And looking at the photos of Vivian Maier, I knew I was looking at a great black and white photographer.
How was it possible, I wondered, that I’d never heard of her and never seen any of her work during the time I was a black and white photography fanatic?
I turned the volume up and listened carefully to the Flemish (which is the same as Dutch, but is spoken with a very different accent).
In time, the explanation to this puzzle emerged.
It was as incredible as her photographs.
Vivian Maier never made any attempt to exhibit or publicise her work.
She took photos, lots and lots of them, and stored them away in suitcases.
Over the years, the suitcases piled up.
She knew that she was taking brilliant photos. Yet incredibly, she felt no need to win any kind of recognition.
I was flabbergasted at the very idea of it.
I wanted to know more about this extraordinary, unknown genius.
There was no chance I was going to change the channel.
The Flemish programme was based upon on an American documentary which was made years after Maier’s death (it can be downloaded from the net). It was based on interviews with people who had known her and or at least, observed her from close-up. She had few friends and wasn’t motivated to make any. Her great obsession was privacy.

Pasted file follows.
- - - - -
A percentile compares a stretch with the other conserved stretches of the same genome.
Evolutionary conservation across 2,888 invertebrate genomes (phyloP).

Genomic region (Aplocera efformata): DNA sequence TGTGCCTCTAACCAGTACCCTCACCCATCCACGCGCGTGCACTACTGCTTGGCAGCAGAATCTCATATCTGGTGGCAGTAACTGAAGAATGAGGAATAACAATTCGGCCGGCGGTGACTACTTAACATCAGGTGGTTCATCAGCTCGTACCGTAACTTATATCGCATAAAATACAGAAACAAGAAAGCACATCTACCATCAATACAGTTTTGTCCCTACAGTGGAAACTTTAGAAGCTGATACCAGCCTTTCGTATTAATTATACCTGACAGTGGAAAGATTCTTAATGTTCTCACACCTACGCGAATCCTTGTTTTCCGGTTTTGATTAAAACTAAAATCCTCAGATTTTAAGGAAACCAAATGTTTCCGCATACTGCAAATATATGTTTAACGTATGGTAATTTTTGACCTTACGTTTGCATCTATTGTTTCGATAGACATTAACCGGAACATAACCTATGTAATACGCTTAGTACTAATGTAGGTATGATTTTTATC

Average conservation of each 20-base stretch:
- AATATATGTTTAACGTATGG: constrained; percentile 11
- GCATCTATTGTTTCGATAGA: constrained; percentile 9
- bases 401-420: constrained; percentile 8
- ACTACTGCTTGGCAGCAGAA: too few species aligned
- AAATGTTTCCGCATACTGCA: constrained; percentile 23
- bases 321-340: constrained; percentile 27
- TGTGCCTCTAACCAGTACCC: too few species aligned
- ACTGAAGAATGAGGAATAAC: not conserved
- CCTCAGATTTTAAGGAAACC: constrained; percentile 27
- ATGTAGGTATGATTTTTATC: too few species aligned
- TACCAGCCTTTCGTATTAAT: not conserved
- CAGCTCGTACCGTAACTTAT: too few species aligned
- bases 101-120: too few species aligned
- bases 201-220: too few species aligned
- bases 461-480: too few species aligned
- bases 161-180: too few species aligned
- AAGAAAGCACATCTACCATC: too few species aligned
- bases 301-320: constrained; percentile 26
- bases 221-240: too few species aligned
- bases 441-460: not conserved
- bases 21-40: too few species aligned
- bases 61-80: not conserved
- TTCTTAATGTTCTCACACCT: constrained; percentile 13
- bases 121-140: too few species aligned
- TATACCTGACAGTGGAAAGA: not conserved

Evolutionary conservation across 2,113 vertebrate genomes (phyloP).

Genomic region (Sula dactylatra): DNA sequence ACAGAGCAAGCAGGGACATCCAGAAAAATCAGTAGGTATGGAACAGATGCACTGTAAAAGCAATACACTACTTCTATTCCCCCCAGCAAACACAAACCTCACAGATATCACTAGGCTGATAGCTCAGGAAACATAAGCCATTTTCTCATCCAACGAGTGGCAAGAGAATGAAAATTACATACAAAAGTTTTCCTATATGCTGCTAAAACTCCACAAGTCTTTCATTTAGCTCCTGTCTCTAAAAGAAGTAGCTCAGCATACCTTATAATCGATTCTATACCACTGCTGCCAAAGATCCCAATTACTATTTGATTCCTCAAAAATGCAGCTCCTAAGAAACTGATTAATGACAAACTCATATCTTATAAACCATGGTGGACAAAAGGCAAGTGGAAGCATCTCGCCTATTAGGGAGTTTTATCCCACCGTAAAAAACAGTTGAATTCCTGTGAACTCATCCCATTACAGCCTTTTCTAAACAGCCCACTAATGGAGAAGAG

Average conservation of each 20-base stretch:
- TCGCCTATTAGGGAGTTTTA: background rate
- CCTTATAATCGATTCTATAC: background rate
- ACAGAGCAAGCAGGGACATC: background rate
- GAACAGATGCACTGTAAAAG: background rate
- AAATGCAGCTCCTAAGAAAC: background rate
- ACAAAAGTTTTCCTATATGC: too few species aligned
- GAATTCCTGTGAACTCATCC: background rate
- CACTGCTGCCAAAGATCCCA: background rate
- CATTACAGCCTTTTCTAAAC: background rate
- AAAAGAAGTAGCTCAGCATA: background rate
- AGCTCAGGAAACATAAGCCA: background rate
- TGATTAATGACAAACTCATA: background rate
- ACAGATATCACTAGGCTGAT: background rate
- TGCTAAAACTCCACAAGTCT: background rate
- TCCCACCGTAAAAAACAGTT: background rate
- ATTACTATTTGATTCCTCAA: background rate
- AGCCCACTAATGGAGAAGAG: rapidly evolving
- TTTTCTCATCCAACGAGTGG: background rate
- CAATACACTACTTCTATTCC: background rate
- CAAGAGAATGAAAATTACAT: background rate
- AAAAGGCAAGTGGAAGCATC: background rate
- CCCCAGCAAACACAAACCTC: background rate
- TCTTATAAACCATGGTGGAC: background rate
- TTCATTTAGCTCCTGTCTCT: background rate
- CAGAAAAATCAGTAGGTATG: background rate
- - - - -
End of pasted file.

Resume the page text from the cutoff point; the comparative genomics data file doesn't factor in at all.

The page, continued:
A good part of the documentary relied upon interviews with people who had employed Maier – or been raised by her. These interviews were alternately moving and amusing. They were, by the standards of the contemporary media, long ones, giving people the time to reminisce, to bare their souls; a stark contrast with the cut and paste so commonplace in the media today.
This was a quality documentary.
Vivian Maier was an intelligent, eccentric and reclusive woman. The word ‘eccentric’ doesn’t adequately capture her sheer un-conventionality, her strangeness, and her individuality. She was one of those people who in her own private way redefined the idea of what it means to be a human being and how to live a life.
Yet all of this only came to light after she died and her photos and negatives came to light as it were.